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Numerous studies examine public journalism efforts through the practitioner's lens, but scholars, for the most part, have ignored an important aspect of the journalism reform movement -- how journalism educators teach public journalism. David Kurpius, an associate professor of journalism at Louisiana State University, helps bridge this gap in his study of journalism education. In this Kettering Foundation report, Kurpius interviews journalism professors deemed most likely to include public journalism instruction in their syllabi and classroom teaching. He argues that public journalism poses a serious challenge to journalism educators, with many professors missing the democratic connections that are necessary building blocks for students to understand and practice public journalism.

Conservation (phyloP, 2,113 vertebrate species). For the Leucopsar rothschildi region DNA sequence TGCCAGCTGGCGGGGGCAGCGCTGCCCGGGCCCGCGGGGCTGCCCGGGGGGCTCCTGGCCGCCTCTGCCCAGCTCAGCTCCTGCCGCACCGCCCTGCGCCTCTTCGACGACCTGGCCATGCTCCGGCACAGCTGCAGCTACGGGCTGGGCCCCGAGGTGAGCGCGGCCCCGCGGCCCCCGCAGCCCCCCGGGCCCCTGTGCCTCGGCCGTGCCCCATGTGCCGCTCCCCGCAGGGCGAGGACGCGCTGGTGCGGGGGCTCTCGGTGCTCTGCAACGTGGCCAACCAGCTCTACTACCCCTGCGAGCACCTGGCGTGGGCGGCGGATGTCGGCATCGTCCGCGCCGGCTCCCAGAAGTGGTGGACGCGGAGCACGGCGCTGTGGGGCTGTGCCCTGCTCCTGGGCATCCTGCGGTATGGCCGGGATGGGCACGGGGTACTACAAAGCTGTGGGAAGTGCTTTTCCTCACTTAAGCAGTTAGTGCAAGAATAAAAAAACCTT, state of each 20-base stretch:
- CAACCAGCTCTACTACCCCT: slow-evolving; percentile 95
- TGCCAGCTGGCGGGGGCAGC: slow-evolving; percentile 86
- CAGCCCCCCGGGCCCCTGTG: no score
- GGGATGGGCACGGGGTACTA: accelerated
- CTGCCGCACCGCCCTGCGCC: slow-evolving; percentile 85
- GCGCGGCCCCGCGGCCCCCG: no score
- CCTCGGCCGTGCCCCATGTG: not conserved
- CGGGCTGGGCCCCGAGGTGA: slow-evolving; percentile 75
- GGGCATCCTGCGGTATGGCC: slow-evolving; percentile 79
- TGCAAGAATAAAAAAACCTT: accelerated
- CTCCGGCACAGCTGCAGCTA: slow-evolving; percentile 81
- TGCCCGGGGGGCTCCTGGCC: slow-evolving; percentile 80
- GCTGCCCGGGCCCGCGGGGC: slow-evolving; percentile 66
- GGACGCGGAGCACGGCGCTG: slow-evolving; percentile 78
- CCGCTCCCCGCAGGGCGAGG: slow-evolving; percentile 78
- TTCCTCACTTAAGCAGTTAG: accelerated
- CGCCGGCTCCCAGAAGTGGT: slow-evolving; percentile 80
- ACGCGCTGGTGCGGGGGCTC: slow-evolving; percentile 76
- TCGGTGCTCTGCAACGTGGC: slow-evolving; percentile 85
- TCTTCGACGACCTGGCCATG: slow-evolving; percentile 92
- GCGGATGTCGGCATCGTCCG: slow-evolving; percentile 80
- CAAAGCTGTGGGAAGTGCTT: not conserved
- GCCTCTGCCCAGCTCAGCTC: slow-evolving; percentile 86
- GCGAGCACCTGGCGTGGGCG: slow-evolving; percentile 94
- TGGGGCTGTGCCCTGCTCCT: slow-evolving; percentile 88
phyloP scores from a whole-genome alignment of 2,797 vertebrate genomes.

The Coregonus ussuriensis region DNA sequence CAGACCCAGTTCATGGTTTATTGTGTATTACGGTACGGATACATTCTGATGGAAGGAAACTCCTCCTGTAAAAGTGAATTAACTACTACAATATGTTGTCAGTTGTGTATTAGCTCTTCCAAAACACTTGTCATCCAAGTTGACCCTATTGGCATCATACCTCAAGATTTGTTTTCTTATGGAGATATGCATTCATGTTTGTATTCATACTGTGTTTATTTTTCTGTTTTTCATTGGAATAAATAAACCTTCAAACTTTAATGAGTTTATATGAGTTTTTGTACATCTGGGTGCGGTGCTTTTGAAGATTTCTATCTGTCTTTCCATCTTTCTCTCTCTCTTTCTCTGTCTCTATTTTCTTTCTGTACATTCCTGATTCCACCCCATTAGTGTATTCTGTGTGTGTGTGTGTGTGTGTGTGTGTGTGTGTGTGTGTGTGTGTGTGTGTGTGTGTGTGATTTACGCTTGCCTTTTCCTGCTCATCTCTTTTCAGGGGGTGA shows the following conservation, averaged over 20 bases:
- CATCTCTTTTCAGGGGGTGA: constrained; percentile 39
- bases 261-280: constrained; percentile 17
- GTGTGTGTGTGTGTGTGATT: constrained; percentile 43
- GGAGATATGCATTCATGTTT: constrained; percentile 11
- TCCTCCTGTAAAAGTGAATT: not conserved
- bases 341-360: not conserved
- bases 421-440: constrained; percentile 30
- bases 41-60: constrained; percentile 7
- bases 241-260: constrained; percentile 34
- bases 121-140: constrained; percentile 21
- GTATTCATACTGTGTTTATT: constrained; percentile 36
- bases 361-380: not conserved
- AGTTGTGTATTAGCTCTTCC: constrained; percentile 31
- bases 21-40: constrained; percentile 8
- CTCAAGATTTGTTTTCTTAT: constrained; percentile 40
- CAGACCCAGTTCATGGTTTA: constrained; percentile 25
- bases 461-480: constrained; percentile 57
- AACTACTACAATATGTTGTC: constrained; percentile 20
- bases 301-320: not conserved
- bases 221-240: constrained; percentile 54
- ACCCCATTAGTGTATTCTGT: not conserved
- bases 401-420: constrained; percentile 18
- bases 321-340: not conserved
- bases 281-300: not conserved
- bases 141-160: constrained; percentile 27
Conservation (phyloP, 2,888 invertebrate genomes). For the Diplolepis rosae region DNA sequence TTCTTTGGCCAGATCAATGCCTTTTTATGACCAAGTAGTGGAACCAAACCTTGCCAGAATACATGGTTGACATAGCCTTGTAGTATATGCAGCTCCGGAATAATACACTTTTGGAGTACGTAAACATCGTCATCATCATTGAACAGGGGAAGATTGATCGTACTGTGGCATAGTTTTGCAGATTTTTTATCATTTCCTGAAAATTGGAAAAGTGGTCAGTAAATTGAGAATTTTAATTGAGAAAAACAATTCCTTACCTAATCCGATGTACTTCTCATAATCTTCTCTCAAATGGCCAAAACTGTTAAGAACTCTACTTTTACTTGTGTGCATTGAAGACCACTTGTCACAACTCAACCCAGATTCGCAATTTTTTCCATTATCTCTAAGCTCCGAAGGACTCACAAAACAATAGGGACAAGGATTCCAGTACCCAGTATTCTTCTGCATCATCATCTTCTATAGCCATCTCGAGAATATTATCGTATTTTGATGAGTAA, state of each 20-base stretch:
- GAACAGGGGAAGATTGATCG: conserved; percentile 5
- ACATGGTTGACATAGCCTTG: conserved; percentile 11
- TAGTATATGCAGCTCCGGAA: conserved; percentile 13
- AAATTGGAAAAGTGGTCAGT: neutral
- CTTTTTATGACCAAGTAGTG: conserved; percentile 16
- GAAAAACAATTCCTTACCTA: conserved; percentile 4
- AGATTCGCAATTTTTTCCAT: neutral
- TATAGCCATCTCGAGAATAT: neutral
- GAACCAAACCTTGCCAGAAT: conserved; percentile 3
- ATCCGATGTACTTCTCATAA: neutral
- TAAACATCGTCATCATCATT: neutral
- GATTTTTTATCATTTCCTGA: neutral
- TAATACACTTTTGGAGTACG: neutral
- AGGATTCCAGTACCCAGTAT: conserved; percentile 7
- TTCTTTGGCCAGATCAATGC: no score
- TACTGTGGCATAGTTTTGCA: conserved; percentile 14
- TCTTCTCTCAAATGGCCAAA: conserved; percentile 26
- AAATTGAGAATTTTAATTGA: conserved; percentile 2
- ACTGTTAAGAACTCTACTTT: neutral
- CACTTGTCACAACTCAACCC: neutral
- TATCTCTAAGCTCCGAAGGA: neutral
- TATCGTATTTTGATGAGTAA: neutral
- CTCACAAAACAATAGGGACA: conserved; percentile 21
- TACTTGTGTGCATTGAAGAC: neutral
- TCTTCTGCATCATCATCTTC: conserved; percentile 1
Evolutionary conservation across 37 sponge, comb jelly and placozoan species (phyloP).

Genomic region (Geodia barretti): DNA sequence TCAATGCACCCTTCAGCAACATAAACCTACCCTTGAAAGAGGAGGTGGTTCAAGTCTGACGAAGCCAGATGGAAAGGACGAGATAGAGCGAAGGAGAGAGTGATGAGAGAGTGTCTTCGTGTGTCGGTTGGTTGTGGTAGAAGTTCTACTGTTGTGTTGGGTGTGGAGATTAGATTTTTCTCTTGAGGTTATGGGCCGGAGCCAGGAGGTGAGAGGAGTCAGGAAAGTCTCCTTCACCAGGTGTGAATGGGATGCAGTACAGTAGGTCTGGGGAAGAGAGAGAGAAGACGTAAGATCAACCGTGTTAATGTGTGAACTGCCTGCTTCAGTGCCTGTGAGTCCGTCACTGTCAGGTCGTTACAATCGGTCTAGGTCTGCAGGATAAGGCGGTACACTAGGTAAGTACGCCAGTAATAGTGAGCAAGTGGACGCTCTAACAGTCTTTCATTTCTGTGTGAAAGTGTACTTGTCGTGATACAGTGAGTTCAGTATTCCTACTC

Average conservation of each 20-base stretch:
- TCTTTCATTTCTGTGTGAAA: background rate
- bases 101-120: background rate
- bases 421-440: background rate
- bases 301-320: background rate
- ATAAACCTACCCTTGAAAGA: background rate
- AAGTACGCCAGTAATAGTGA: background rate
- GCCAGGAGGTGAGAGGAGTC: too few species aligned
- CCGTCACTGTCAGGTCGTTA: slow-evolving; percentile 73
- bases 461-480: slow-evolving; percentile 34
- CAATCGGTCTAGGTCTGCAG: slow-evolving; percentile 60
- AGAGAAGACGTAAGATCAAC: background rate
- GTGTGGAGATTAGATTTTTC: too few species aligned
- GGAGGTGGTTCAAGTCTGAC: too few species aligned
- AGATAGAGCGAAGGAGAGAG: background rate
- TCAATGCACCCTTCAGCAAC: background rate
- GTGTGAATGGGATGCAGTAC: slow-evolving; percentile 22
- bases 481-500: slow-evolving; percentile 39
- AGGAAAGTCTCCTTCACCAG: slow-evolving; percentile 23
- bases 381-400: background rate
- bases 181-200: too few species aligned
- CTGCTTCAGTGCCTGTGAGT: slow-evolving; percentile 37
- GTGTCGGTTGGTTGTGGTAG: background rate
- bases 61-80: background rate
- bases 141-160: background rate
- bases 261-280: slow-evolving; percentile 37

This Kettering Foundation occasional paper provides a comparative overview of radio in the United States and South Africa and suggests that there is much more going on in the world of radio than we might have imagined. Not only does radio inform and entertain us but, Brett Davidson contends, radio also deserves serious attention as a medium with a vital role to play in democracy, in civic participation, and in public deliberation.
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